While the Oxford Fintech Programme from Saïd Business School, University of Oxford focuses on enabling you to add to the future of the fintech revolution, it’s important to have an awareness of where financial technology has come from, and the journey it’s taken to get to where it is now, and to get an idea of possible fintech trends of the future.
The fintech revolution begins in the 1800s
The history of fintech innovation goes as far back the 1860s, when a device known as the pantelegraph was invented by Giovanni Caselli.
Used predominantly to verify signatures in banking transactions by sending and receiving transmissions on telegraph cables, this invention is widely regarded to be the first step in the journey towards fintech as we know it today.1 It was a small step – the device was notoriously slow, meaning a sheet of paper with about 25 handwritten words took about 108 seconds to transmit.
The next turn in the fintech revolution took place in the late 1800s, when consumers and merchants began exchanging goods and services for credit using items known as charge plates and charge coins.
Used until the early 1960s, charge plates were aluminium or white metal plates embossed with a customer’s name and address on the front, and a paperboard insert on the back with the issuer’s name and cardholder’s signature. Charge coins were of similar function, bearing the customer’s identification number and an image associated with the vendor, and were roughly the same size and shape as modern coins.2
These coins and plates were mostly issued and used by department stores, but also held weight with some oil companies.
Fintech innovations of the 1900s
The next early fintech innovation was developed in 1918, when the United States Federal Reserve Banks devised a system to move funds electronically, known then as the Federal Reserve Wire Network, or Fedwire more recently.3
Connecting all 12 Reserve Banks across the country, the Morse code-based system was used as a real-time gross settlement funds transfer system until the 1970s, thereafter it shifted from telegraphy towards telex, and finally to computer operations and proprietary communications networks.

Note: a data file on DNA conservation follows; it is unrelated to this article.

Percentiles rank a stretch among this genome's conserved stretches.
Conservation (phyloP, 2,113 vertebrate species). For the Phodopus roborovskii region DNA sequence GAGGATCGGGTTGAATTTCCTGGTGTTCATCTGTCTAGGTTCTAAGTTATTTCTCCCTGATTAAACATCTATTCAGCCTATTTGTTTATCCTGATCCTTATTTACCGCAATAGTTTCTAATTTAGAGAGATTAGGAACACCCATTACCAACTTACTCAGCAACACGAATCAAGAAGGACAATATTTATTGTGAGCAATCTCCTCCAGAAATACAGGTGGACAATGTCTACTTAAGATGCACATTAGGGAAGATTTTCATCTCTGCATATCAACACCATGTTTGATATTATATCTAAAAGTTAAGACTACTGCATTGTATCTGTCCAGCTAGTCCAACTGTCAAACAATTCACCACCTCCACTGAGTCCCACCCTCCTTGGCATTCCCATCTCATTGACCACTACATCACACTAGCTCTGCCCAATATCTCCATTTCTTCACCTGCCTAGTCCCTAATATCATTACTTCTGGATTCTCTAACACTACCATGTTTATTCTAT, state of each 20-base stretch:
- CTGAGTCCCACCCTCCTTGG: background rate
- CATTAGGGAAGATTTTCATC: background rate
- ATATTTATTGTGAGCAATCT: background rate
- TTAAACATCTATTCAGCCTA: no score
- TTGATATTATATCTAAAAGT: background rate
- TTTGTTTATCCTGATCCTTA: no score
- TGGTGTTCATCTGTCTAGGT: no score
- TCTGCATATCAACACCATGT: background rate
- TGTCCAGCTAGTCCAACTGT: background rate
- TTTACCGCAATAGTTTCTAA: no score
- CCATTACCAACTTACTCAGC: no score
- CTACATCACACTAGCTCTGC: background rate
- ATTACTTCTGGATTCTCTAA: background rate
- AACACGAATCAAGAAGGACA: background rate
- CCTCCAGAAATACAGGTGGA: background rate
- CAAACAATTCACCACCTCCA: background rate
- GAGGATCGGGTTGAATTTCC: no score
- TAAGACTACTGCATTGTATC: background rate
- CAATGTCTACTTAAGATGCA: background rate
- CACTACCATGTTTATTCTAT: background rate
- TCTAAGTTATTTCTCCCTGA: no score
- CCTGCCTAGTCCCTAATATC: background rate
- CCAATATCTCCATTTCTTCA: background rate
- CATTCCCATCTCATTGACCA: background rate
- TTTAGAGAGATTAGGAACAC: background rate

The system operated without major hitches until the early 1980s, when it began experiencing bottlenecking due to the amount of requests being received. In response, the US Federal Reserve made some changes and upgrades to the system – and continued to do so into the future as new technology like internet protocol and distributed processing arose. This ensured the Fedwire system a place in the modern fintech landscape of today.
Not long after the advent of Fedwire, in arguably the first allusion to ‘financial technology’ as a standalone concept, economist John Maynard Keynes wrote about the link between finance and technology in 1919, in his book The Economic Consequences of the Peace.4
The emergence of modern fintech trends in the late 1900s
In 1950, the first iteration of the credit card was introduced by Diner’s Club Inc.5 This signalled the beginning of the emergence of modern fintech trends as we know them today.
Even though – as previously mentioned – credit was not a new concept, it was quite a laborious and segmented process. The introduction of the first universal credit card meant credit could be traded on at a variety of establishments. This was later followed in 1958 by a travel and entertainment card of the same nature, offered by American Express Company.
The 1960s saw the introduction of the Quotron, the global telex network, and the first ATM.
The Quotron was the first product to offer stockbrokers and money managers stock market quotes to an electronic screen in 1960, instead of a printed ticker tape.6 The speed and agility accompanying digital recall meant brokers could receive up-to-the-minute prices for securities. By 1986, Quotron was renting 100,000 terminals to the brokerage industry, equating to roughly 60% of the 1986 market, which attracted the attention of Citicorp, who acquired them soon after.7
Unfortunately, the company was slow to move from their dedicated terminal system to the PC, and Citicorp later paid Reuters Holdings more than $100 million to pass off the ailing Quotron, who now employ the Quotron as their trading floor terminal.